Kelsey McCarson: Volkanovski won the rematch. It was a fantastic fight between two outstanding featherweights, and Holloway totally brought his A-game this time around. But Volkanovski kept pressing forward and won the second half of the fight in my eyes to steal the win. Of course, it was close enough to be scored either way, but the judges leaned toward the champ.
Tom Taylor: This was a close fight, but it’s not the robbery people are making it out to be. Volkanovski struggled early, and clearly gave up the first two rounds, but he bounced back like a champion. He out-struck Holloway in each of the final three rounds, and completed three takedowns in that span. He did enough to retain the title. Holloway didn’t do enough to win it back. It’s that simple.
Scott Harris: I agree with Tom on this one. A close fight is not the same as a robbery. If you want to be the man, you have to beat the man.
Lyle Fitzsimmons: While it's inarguable Max Holloway slowed in the final 10 minutes, it's no less certain he should have entered that stretch with an insurmountable (so long as he didn't get flat-out dominated) 3-0 lead. He didn't get flat-out dominated.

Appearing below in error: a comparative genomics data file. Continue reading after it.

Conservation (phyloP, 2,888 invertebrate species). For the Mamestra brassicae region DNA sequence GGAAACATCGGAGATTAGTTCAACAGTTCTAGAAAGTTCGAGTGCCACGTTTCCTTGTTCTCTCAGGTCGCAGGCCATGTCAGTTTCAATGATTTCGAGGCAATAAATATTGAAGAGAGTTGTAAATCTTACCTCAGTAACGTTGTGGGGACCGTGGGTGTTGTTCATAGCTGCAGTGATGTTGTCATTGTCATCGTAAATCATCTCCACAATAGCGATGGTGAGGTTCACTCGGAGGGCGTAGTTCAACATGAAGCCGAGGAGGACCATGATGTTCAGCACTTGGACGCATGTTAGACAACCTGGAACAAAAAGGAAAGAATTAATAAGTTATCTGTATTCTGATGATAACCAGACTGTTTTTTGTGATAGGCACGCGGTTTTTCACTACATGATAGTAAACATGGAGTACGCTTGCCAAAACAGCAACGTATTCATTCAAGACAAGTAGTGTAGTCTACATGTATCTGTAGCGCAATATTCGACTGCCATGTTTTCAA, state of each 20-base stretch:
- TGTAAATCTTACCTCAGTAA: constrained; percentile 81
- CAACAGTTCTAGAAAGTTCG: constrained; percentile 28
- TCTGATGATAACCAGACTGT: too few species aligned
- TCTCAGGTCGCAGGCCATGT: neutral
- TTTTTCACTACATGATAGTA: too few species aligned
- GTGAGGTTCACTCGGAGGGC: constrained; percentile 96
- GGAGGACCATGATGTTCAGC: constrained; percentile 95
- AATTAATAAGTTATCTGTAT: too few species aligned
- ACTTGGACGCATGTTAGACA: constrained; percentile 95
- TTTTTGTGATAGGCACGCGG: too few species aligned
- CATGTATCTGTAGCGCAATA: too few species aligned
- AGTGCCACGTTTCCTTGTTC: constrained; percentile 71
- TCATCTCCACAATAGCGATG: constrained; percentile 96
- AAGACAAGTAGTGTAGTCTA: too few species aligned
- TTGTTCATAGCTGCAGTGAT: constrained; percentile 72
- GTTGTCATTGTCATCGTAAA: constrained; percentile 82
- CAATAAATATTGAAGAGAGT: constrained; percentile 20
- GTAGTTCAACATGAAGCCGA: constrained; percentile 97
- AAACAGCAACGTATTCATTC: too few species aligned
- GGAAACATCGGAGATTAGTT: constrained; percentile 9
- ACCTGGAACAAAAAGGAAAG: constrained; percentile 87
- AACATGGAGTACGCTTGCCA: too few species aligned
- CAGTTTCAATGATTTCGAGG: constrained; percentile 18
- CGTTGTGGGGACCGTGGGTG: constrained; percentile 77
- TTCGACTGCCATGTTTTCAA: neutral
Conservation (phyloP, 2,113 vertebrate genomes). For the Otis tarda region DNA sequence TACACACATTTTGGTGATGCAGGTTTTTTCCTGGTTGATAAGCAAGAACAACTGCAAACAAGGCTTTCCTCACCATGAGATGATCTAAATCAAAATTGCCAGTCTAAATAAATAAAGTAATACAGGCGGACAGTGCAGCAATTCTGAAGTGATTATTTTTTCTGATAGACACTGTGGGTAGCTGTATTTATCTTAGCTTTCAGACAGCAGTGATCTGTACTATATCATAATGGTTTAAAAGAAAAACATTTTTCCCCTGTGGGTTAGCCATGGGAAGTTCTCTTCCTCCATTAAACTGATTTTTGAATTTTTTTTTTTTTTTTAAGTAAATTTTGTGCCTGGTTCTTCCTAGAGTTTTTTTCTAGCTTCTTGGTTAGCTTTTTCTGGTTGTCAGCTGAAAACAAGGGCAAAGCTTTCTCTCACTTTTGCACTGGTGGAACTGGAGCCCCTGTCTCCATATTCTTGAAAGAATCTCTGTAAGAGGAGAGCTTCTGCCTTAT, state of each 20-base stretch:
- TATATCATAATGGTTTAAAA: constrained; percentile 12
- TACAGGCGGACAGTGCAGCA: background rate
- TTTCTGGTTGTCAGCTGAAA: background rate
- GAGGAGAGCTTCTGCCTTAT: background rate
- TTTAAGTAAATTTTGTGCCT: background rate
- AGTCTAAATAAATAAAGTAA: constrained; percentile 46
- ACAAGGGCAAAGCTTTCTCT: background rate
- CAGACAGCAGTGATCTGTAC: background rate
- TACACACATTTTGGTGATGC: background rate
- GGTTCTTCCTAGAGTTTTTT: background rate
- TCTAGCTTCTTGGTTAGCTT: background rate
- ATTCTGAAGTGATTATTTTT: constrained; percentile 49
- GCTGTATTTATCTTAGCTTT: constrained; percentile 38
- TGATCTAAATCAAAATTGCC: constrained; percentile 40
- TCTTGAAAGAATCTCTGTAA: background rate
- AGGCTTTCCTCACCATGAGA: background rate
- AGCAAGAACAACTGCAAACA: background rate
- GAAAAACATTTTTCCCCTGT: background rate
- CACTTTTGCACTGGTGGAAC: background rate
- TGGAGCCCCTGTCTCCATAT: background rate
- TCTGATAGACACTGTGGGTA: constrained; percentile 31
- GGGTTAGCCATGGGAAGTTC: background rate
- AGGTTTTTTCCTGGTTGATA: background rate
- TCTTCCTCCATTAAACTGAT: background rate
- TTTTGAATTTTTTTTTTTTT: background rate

Which means the correct answer is Holloway.
Close, yes. But still a rip-off.
Why Didn't the Referee Step in Earlier to Stop the Yan-Aldo Fight?
Kelsey McCarson: Finish him! All I could think about during that sequence of events was that maybe the referee took the UFC’s whole Mortal Kombat/Fight Island vibe too much to heart. Aldo was getting wrecked and had gone full turtle, so it was time to stop the fight. Still, I want to credit Aldo for his crafty and adept performance. You can tell much about a fighter when he loses, and what I can tell from Aldo's loss to Yan is that he's always had and will always have the true heart of a champ.
Tom Taylor: I wish I knew the answer to this. Maybe the referee figured it was probably Jose Aldo’s last UFC title fight, and wanted to give the former featherweight champion every possible opportunity to turn things around. Whatever his reasoning, it sure wasn’t pretty to watch. I wish he had stopped it sooner. Much sooner. But then, of course, he might have found himself under fire for an early stoppage. Being a ref must suck.